Thursday 07 Oct 2021 | 00:12 | SYDNEY
Thursday 07 Oct 2021 | 00:12 | SYDNEY

World wide webs


Michael Fullilove


18 February 2008 09:19

Today we launch Lowy Institute Paper 22, World wide webs: Diasporas and the international system, in which I argue that diasporas are getting larger, thicker and stronger, with significant implications for global economics, politics and security. I have summarised different elements of my case in the Financial Times last Friday and in the Sydney Morning Herald today.

One new dimension of diasporas – one that’s very appropriate for discussion in a blog – is the electronic one. The revolution in transport and communications technologies is quickening the pace of diasporans’ interactions with their homelands.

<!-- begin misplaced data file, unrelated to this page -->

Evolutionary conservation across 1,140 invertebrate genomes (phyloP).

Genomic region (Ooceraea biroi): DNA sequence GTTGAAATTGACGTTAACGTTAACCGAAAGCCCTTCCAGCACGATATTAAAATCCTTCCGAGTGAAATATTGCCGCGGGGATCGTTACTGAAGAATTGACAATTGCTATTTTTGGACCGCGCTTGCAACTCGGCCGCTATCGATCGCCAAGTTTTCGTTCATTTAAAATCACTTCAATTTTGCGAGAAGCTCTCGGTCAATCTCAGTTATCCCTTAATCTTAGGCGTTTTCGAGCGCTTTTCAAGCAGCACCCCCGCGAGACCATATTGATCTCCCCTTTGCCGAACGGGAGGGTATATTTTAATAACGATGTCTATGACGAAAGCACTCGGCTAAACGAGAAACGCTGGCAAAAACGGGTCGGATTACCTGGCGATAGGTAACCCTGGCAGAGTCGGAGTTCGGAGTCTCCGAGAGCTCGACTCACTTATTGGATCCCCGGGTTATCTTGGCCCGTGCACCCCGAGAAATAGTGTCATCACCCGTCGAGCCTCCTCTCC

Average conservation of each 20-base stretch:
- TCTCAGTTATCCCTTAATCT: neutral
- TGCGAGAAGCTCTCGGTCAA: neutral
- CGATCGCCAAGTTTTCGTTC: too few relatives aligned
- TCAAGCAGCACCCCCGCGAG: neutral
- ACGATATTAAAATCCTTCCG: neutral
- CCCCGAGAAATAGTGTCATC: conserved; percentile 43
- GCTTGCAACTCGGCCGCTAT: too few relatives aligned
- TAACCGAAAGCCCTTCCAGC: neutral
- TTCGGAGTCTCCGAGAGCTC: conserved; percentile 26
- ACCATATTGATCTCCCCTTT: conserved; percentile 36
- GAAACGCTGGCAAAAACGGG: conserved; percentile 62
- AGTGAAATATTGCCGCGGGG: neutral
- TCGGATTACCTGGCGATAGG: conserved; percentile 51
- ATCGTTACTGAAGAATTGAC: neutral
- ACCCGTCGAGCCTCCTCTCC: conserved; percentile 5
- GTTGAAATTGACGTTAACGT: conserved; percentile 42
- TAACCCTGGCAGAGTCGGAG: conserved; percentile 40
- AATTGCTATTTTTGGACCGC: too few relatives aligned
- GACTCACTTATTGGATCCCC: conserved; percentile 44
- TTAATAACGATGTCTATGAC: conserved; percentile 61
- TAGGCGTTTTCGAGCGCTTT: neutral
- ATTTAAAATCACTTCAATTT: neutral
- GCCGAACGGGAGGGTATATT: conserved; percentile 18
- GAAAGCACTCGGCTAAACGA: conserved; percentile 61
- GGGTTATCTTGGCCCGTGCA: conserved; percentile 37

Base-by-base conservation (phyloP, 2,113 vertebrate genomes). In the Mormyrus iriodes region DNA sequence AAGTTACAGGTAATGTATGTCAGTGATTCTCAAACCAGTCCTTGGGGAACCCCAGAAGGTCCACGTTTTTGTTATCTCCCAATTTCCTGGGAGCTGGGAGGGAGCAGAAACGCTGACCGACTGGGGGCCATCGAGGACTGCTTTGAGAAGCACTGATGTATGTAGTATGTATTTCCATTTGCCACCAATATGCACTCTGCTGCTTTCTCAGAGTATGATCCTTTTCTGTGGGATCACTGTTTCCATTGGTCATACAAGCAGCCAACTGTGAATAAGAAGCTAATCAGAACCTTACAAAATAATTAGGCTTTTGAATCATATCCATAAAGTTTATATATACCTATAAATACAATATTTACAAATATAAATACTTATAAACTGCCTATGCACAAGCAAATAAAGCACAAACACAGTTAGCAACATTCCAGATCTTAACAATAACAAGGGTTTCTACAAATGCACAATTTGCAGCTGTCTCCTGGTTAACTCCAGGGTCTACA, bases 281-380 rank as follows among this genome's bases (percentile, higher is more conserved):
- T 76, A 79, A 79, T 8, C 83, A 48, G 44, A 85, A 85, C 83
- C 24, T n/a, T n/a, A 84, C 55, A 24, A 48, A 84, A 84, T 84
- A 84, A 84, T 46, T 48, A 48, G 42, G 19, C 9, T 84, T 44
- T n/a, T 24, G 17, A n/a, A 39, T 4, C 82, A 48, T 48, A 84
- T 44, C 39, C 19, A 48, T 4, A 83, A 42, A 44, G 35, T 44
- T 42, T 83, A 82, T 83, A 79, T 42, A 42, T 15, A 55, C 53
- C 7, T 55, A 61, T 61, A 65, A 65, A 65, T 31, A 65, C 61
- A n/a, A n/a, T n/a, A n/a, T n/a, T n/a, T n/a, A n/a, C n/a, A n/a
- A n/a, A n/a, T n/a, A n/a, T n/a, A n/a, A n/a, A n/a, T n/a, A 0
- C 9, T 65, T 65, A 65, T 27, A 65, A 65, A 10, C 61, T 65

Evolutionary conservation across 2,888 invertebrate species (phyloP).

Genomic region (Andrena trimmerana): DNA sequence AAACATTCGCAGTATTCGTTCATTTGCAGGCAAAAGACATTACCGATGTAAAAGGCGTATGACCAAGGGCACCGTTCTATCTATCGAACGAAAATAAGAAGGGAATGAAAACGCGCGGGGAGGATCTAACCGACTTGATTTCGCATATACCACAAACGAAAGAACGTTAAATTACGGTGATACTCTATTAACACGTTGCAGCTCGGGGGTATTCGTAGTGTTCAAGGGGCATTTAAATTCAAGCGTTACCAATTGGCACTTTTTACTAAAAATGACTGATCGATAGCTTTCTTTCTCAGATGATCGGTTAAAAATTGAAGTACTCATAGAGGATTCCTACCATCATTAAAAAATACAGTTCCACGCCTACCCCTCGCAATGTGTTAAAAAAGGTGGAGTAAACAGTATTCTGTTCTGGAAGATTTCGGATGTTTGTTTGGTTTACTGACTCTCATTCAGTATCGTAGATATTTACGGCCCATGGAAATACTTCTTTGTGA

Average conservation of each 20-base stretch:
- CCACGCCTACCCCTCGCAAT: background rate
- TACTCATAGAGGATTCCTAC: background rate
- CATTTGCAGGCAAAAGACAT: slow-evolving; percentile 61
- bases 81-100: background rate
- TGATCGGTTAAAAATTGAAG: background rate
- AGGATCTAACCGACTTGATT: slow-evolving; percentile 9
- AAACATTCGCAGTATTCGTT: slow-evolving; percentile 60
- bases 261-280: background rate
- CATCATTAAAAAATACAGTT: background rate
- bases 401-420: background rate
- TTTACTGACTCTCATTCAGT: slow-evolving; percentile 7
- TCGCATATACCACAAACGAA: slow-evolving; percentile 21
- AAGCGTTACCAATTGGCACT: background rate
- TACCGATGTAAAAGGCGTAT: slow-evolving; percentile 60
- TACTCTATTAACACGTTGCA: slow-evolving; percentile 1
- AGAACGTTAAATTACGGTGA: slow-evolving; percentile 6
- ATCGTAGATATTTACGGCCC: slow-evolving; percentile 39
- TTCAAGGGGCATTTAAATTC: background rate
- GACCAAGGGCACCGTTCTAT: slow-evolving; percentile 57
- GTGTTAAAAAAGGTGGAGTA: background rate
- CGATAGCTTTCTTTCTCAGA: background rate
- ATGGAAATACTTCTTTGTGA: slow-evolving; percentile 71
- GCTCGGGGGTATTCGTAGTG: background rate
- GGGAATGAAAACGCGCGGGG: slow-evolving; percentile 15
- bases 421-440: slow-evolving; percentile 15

Connectedness has grown exponentially, as the telegraph, press, radio, television and transcontinental telephony has given way to computers, satellite television, the Internet, email, blogs, internet telephony, video-sharing sites such as YouTube, and social networking communities such as Facebook and MySpace. Expats can use these technologies to keep up with news at home, maintain the currency of their networks, remit income to relatives, arrange marriages, and do long-distance business deals. They can spend their weekends and evenings in narrowcast, watching TV from their homeland in their mother tongue. When I was a graduate student in the UK, I read the Australian newspapers each day before anyone at home had even woken up.

Transnational activities have always taken place, but the new communications technologies – along with demographic and geopolitical factors – are transforming their intensity and scope.